Can a Roy Cohn Documentary Conjure Sympathy for the Devil?


Roy Cohn had the self-assurance of conservative political commentator Ben Shapiro and the pugnacious attitude of his protégée, President Donald Trump. Cohn, right-hand man to Sen. Joseph McCarthy during the Red Scare days of the 1950s, was both a victim and trafficker of anti-Semitism and homophobia. To borrow President Trump’s phrase, he was a “bad guy.” His own cousins called him the personification of evil. But the new HBO documentary film “Bully. Coward. Victim. The Story of Roy Cohn,” directed by Ivy Meeropol, tries to dig beneath the veneer of coldness and evil.

The House Un-American Activities Committee, led by McCarthy, was maligning gay people, contributing to what’s known as the “Lavender Scare.” I cannot imagine what it would have been like to be a closeted person at that time. None of which makes Cohn’s behavior inexcusable, but his internal cognitive dissonance when his own identity was being maligned must have been imaginable. As the film portrays, the attorney was both gay and Jewish, backed against a corner and utterly alone in his predicament.

Cohn was all about self-protection, so he may have felt forced to rat out the supposed enemies — traitorous Jews and communists. The Lavender Scare was a forgotten element of the Cold War; there were numerous campaigns meant to discredit gay people. Ads warning parents about gay men kidnapping children were moribund.

Cohn’s relationship with Trump was his second act in life, coming after his controversial stint as McCarthy’s chief counsel in the HUAC hearings. Cohn represented Trump in a countersuit after Donald and his father Fred were sued for racist rental practices. In 1973, the government charged them with violating the Fair Housing Act and illegally discriminating against black tenants. Cohn’s advice was to go on the offensive and he hit the government with a $100 million countersuit. Like the president, Cohn saw himself as a power broker, a fixer. His driver, Peter Allen, said of his boss, “There was no clear boundary between his personal life and his professional life.”

Cohn was incredibly shrewd: he never owned anything personally, the documentary shows. Everything was divested to his law firm so he did not have to pay his fair share of taxes to the IRS. His friends, including New York Post gossip columnist Cindy Adams, admitted: “Roy didn’t pay his bills.” She related a story in which Cohn picked up three Ming Dynasty-era artifacts worth $70,000 at the time. Months went by and Adams got a call from the art dealer complaining that Cohn had an outstanding bill. That day, she went with the driver and was let into Cohn’s Manhattan townhouse by his housekeeper, who let her take whatever she needed. They repossessed the art and returned it. That  night, over dinner, Cohn did not mention the matter. He then walked out and told the maître’d that “the bill is in the mail.”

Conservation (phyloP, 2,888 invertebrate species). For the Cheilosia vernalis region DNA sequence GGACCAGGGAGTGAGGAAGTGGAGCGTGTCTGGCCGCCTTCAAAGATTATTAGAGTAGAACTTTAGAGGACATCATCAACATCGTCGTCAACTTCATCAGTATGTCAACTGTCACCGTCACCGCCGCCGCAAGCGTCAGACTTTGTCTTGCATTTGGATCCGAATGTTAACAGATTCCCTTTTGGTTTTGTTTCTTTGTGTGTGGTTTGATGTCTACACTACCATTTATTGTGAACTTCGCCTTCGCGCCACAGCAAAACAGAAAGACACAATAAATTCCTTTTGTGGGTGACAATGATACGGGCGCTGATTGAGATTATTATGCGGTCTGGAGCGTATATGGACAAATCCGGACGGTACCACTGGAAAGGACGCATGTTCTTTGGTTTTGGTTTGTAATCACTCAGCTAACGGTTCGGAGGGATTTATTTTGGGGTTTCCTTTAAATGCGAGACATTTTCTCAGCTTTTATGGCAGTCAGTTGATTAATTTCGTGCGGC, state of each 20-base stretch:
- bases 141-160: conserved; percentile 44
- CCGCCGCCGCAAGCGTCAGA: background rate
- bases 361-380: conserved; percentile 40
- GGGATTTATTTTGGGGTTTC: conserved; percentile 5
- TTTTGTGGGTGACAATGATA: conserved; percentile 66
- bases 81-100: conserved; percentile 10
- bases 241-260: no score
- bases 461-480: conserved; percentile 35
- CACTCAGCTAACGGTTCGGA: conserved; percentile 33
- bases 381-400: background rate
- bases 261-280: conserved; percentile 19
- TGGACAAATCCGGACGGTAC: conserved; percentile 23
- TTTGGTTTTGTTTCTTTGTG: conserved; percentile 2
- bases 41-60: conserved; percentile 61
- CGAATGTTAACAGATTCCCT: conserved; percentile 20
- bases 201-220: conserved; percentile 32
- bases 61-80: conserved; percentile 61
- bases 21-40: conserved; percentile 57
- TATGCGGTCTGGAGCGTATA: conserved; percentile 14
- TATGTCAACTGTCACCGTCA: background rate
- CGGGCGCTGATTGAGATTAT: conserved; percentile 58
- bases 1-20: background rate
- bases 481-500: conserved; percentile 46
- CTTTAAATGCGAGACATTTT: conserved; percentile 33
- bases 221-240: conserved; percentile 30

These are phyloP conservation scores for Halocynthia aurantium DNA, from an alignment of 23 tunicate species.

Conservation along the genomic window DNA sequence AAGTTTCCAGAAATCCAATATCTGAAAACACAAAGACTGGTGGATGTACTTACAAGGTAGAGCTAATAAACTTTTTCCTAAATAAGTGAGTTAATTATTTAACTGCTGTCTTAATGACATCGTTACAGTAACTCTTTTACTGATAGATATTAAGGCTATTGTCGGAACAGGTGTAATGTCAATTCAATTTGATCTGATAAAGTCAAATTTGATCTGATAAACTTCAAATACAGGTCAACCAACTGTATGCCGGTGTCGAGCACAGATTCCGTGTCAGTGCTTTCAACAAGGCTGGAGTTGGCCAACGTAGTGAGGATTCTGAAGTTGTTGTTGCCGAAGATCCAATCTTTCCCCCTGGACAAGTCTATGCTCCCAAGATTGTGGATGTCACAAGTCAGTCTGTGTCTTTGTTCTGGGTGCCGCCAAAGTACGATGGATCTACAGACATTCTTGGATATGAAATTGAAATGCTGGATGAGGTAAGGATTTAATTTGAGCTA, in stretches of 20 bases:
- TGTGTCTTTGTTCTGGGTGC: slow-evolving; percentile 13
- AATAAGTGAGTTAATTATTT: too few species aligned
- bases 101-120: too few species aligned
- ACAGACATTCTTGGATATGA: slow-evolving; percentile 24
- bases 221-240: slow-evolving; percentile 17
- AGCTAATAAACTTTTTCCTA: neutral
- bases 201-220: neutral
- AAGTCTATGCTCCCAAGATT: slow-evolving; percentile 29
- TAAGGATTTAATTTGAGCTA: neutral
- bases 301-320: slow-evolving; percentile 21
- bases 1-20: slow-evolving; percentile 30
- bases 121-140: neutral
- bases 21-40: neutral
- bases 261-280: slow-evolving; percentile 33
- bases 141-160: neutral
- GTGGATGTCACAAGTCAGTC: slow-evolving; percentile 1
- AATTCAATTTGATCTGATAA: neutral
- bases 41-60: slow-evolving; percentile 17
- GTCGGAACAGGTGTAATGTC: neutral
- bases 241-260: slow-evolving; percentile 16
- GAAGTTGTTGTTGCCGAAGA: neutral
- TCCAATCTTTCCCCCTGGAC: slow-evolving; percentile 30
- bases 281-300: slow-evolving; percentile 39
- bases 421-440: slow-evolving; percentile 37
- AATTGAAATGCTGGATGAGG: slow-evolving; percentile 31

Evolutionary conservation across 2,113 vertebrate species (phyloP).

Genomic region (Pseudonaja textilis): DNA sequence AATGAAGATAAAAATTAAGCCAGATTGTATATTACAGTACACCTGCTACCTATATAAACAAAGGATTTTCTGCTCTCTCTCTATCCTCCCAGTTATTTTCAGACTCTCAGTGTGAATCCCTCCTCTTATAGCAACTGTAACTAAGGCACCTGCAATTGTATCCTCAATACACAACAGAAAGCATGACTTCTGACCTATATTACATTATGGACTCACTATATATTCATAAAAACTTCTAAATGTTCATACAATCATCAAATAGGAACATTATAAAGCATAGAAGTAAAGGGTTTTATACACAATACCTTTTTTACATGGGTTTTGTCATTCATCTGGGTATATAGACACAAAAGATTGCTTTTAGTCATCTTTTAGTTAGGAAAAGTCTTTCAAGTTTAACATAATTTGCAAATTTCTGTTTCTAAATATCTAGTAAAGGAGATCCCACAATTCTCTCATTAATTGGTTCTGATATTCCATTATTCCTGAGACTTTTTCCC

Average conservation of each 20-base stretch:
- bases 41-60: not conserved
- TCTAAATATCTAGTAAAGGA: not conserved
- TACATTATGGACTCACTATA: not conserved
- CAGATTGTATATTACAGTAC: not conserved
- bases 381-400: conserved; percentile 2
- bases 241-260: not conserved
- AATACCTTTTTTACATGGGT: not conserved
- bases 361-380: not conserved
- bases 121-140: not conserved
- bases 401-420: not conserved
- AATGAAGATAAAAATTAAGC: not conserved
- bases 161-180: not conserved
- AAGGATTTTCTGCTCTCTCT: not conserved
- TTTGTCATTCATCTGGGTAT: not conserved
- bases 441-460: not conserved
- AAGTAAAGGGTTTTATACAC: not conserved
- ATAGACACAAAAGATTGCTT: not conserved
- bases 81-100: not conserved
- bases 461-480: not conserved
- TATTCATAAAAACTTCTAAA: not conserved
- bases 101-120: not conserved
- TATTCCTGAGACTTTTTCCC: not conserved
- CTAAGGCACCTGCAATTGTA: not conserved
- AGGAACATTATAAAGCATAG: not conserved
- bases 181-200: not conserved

Cohn was an unquestionably unethical and immoral person. But a more interesting question is: Can a viewer of the film work up any empathy for someone like Roy Cohn — is there a dose of humanity there? He was a lawyer for the mob but also an active participant in mob business, according to confidants in the film, including his personal driver. The driver would be sent around to pick up documents, like a regular mob lawyer; many of Cohn’s enemies mysteriously disappeared. Fat Tony Salerno, whom Cohn represented, provided the concrete for Trump International Hotel & Tower, then the tallest concrete structure in the U.S. He arranged the deaths of mafia associates, the film alleges. To some Jews, Cohn, who prosecuted Julius and Ethel Rosenberg in the nuclear secrets trial, had Jewish blood on his hands. Filmmaker Meeropol, who is a granddaughter of the Rosenbergs, examines this side of Cohn as well some of the homophobia he faced; the contradictions are illuminating.

The closeted moral crusading personality who makes life for gay people miserable is a trope that is still existent. It’s easy to be attracted to the salacious elements of his story; he spent time in gay havens like Provincetown, Mass., and the decadent Studio 54 nightclub, and patronized sex workers. He came from a homophobic generation that did not tolerate a gay lifestyle. It’s not clear whether Cohn is more of a tragic figure for being a self-loathing Jew or a self-loathing homosexual.

I know that I have the privilege of having been born after these times and have escaped the ire of his prosecutorial decisions and the ideology of the people he supported. I am not gay or black, nor was I a Communist during the HUAC hearings. Perhaps this is why it is easy for me to have sympathy for Cohn.

The president distanced himself from his lawyer at the end of Cohn’s life, when he was dying of AIDS; at the time he still insisted to anyone who would listen that he had liver cancer. After his death, the IRS confiscated his fortune. 

People, of course, are complex, and no one is purely evil or purely good. But my sympathy for the people Cohn hurt and the victims of the political machine he supported and profiteered from should not be outweighed by the sympathy I feel for the attorney himself. We should hold room in our hearts and minds for those who deserve it — the names sewn into the AIDS quilt, where Cohn’s name would eventually land. 

Eli Reiter’s column appears monthly.